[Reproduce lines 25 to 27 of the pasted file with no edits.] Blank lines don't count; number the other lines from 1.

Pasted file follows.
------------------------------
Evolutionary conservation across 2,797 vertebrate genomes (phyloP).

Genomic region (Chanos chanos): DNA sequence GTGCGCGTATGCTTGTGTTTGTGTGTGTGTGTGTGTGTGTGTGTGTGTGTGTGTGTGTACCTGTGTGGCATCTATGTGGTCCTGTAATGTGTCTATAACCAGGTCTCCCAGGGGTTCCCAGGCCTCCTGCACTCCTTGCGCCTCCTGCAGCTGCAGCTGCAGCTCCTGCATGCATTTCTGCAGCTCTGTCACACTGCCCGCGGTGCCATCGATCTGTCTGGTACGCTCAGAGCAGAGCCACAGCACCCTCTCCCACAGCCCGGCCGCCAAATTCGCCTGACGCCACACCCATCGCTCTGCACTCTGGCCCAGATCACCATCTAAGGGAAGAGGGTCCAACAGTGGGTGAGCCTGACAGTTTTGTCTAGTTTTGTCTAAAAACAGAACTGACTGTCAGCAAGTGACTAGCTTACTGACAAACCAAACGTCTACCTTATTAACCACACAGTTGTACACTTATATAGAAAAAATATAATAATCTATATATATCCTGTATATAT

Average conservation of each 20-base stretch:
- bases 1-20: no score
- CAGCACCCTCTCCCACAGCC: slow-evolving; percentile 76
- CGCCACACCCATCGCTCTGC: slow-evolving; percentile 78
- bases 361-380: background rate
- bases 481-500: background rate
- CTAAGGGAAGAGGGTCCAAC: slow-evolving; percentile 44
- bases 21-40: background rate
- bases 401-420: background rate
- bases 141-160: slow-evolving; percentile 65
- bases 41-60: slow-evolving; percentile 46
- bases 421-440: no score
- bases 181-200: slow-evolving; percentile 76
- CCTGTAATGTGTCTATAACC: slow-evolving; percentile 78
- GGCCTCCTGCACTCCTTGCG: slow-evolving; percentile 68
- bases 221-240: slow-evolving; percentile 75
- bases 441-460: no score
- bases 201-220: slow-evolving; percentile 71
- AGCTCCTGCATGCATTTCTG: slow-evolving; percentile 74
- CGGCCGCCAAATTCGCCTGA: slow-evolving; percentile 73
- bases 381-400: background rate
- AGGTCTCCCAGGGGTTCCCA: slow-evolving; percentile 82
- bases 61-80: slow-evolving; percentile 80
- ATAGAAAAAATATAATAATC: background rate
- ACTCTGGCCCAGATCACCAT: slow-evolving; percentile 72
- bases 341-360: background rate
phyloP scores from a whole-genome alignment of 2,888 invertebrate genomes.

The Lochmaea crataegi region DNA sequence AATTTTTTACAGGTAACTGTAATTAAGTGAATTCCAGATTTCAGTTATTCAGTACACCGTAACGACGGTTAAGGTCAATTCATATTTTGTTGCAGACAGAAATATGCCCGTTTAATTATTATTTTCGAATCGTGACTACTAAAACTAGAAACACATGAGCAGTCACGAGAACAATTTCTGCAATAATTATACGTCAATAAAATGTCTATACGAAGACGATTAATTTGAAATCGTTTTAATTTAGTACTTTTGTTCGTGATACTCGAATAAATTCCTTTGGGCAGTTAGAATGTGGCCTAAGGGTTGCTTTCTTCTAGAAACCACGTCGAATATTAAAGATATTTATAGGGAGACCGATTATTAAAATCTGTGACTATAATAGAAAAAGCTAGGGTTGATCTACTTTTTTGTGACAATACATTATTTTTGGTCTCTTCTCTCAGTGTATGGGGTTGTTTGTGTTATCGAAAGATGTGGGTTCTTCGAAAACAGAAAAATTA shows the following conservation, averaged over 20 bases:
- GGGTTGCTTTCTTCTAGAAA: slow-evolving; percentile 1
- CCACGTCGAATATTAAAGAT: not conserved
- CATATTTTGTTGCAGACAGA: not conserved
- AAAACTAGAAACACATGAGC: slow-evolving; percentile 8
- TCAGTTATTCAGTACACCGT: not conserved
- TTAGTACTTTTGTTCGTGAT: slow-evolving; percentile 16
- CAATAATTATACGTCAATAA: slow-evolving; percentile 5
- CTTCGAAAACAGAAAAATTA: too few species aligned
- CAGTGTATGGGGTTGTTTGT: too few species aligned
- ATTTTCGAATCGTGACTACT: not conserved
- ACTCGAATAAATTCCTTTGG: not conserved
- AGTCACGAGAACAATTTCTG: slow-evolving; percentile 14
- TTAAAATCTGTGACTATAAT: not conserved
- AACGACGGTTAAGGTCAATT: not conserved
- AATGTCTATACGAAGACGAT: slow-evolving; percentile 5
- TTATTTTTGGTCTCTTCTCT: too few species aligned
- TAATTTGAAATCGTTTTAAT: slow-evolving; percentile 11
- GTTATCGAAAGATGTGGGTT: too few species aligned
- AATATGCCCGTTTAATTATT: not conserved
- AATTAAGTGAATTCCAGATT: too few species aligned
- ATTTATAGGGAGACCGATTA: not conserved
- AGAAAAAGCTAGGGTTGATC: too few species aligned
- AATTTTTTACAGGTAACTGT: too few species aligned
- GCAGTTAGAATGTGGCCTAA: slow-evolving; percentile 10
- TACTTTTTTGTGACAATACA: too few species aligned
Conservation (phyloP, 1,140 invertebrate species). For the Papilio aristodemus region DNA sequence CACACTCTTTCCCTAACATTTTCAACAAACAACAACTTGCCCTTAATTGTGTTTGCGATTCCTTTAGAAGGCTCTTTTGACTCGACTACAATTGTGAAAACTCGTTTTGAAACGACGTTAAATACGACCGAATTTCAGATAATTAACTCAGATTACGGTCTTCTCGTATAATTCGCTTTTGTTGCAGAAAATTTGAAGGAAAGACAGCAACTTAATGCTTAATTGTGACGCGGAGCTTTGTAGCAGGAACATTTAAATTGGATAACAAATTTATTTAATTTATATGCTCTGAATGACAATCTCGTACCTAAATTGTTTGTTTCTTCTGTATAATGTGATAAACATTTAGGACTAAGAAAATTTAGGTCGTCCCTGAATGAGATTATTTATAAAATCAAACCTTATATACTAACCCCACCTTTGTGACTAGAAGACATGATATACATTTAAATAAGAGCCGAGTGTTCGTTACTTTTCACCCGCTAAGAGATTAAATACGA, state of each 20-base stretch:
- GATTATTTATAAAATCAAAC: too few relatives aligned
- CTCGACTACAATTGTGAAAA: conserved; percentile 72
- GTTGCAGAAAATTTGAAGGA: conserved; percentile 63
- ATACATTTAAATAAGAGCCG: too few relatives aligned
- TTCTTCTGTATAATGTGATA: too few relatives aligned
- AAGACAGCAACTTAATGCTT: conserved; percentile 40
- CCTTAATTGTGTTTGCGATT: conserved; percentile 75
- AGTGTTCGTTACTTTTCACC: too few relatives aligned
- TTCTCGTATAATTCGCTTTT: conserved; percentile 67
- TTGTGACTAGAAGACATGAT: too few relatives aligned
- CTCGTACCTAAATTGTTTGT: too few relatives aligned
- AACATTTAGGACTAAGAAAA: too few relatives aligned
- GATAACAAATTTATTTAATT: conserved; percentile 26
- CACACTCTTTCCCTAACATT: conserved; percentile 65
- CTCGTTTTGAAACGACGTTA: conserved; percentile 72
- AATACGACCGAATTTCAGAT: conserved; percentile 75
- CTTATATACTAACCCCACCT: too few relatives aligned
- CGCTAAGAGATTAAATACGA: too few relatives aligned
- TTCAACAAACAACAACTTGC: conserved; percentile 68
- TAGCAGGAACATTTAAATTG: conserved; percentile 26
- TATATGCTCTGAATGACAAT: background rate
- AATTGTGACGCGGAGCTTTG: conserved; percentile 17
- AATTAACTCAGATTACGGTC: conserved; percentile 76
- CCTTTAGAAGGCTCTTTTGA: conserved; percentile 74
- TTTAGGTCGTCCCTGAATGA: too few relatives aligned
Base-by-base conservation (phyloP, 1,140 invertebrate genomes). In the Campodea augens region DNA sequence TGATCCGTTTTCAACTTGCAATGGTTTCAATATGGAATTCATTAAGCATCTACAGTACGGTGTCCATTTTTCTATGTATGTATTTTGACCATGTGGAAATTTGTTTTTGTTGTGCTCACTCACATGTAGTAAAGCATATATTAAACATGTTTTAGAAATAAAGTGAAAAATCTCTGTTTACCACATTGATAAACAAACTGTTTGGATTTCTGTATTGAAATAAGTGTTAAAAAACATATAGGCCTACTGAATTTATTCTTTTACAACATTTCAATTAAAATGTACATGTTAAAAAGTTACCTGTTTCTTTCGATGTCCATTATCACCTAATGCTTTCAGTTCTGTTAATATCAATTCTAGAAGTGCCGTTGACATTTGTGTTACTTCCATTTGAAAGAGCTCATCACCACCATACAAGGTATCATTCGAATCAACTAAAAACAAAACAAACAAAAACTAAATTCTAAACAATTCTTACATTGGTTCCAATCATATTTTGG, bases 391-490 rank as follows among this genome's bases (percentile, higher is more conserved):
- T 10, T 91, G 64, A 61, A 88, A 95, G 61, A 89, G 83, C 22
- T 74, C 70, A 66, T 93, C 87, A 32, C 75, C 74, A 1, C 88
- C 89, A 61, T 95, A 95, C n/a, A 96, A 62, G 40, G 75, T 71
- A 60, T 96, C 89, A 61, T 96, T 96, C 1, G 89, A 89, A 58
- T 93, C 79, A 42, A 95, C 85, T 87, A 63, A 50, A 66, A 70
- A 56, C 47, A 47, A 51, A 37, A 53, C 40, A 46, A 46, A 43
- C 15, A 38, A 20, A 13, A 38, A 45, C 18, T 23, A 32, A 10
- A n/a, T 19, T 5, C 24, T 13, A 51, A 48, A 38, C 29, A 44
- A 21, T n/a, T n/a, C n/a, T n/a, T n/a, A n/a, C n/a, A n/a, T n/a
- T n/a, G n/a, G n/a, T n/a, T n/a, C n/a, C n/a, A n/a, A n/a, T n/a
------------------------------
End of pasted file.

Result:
- bases 61-80: slow-evolving; percentile 80
- ATAGAAAAAATATAATAATC: background rate
- ACTCTGGCCCAGATCACCAT: slow-evolving; percentile 72